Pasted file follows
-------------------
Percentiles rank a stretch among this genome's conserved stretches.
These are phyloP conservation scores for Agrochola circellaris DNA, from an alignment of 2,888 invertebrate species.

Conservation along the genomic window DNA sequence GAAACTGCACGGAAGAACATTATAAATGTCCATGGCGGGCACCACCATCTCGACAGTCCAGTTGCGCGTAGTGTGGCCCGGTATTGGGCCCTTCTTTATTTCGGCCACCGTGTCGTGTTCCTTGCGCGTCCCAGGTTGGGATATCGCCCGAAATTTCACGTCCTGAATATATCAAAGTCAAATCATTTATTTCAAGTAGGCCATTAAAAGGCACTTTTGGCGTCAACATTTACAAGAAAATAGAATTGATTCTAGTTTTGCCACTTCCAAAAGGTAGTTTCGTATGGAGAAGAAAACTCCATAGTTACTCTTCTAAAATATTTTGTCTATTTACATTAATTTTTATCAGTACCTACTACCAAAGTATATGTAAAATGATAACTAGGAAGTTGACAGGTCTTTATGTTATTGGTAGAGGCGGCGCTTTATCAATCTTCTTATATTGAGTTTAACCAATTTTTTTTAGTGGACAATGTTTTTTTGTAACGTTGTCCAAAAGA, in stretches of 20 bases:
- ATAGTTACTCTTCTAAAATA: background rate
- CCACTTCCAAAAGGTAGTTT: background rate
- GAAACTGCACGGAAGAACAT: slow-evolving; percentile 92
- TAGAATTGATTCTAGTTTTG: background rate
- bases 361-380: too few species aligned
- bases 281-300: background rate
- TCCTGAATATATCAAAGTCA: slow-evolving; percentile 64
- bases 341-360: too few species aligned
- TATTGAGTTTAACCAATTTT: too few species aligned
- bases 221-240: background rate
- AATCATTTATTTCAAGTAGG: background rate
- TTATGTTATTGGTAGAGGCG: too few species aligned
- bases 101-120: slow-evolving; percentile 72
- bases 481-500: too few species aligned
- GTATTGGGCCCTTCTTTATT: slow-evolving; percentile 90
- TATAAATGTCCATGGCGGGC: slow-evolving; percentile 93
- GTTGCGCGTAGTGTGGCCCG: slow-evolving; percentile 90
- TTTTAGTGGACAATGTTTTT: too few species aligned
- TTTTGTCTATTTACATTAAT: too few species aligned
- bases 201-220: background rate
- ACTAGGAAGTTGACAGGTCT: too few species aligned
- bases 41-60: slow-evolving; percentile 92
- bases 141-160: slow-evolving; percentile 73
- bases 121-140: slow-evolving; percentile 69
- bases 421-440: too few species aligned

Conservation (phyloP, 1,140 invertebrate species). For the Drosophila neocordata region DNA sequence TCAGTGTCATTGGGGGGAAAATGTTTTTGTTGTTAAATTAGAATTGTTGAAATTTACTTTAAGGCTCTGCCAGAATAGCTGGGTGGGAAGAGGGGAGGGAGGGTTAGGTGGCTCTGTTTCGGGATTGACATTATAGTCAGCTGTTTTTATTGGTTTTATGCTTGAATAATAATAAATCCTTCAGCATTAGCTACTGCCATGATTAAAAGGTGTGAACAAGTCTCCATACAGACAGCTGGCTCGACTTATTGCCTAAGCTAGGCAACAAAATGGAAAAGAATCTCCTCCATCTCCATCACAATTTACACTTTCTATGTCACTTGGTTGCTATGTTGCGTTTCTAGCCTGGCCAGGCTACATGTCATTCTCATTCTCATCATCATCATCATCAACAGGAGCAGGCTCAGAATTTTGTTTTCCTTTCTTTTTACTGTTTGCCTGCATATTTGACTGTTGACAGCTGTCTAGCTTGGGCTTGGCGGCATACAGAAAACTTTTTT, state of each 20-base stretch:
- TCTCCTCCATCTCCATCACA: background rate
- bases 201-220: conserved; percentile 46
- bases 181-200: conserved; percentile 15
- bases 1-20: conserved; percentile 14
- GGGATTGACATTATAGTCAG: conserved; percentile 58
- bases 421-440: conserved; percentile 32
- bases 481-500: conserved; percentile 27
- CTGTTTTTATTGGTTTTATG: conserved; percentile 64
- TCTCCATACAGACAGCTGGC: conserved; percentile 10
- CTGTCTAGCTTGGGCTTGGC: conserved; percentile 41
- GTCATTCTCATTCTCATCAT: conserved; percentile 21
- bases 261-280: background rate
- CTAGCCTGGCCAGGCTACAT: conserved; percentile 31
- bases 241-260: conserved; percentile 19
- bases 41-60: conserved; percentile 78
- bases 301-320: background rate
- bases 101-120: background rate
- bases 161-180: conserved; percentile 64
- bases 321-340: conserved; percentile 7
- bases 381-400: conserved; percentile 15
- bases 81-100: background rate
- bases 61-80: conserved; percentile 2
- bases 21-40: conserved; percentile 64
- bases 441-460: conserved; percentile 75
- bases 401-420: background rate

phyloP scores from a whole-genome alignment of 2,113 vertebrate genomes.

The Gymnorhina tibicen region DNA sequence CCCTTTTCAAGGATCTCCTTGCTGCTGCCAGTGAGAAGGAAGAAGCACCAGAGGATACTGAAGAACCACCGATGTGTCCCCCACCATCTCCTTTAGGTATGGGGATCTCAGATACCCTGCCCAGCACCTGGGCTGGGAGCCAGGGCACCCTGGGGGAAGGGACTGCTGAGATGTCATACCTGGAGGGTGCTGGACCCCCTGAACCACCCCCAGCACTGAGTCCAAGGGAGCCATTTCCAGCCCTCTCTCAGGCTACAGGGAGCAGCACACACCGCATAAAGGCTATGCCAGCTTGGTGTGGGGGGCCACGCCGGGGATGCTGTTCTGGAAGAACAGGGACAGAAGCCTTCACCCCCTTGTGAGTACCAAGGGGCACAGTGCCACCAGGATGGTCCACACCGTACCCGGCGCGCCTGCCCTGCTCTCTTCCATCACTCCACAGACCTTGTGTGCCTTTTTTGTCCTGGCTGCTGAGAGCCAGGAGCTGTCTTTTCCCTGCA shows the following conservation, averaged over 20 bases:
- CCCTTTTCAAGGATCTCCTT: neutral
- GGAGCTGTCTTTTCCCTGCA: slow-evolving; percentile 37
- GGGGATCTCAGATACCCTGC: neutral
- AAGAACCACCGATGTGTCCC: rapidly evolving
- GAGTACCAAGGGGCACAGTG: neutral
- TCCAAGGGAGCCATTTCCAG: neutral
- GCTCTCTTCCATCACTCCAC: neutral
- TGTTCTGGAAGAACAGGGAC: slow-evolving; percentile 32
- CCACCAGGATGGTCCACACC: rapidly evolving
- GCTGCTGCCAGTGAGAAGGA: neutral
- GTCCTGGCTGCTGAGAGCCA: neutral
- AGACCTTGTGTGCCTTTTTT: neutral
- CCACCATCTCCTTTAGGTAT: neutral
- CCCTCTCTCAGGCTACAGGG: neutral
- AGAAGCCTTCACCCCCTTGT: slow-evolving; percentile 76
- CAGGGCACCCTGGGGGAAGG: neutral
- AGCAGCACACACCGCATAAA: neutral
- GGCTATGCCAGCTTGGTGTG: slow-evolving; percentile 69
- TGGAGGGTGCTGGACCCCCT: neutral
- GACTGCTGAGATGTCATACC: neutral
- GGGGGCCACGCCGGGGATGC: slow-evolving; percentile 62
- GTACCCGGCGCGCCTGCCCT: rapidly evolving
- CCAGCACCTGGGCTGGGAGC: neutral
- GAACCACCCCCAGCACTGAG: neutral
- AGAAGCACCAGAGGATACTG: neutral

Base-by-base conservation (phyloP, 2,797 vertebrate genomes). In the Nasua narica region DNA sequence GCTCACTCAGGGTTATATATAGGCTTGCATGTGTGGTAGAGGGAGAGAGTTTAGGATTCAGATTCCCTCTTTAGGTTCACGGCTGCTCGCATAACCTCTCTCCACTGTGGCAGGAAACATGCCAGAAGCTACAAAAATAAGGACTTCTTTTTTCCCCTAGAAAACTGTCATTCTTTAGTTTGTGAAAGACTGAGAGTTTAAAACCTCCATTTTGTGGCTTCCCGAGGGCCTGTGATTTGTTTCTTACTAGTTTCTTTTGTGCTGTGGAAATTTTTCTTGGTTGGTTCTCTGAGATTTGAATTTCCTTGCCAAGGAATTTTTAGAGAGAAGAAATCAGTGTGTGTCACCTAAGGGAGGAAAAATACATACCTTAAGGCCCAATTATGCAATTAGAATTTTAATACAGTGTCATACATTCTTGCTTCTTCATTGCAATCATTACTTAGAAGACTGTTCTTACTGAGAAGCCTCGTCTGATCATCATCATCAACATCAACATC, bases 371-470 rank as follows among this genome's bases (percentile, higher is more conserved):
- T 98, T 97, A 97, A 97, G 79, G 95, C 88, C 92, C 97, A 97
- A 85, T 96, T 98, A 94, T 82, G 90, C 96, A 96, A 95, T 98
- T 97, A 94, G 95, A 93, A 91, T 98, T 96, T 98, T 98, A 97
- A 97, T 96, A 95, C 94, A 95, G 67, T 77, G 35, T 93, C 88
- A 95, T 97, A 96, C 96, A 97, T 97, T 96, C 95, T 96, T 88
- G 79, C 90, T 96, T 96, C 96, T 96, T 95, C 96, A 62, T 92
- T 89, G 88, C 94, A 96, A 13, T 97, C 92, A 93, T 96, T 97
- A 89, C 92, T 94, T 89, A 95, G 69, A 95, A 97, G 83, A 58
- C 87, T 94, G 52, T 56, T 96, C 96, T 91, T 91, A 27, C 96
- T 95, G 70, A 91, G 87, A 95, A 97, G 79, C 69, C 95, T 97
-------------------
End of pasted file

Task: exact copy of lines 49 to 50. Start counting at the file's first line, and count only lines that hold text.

- bases 381-400: conserved; percentile 15
- bases 81-100: background rate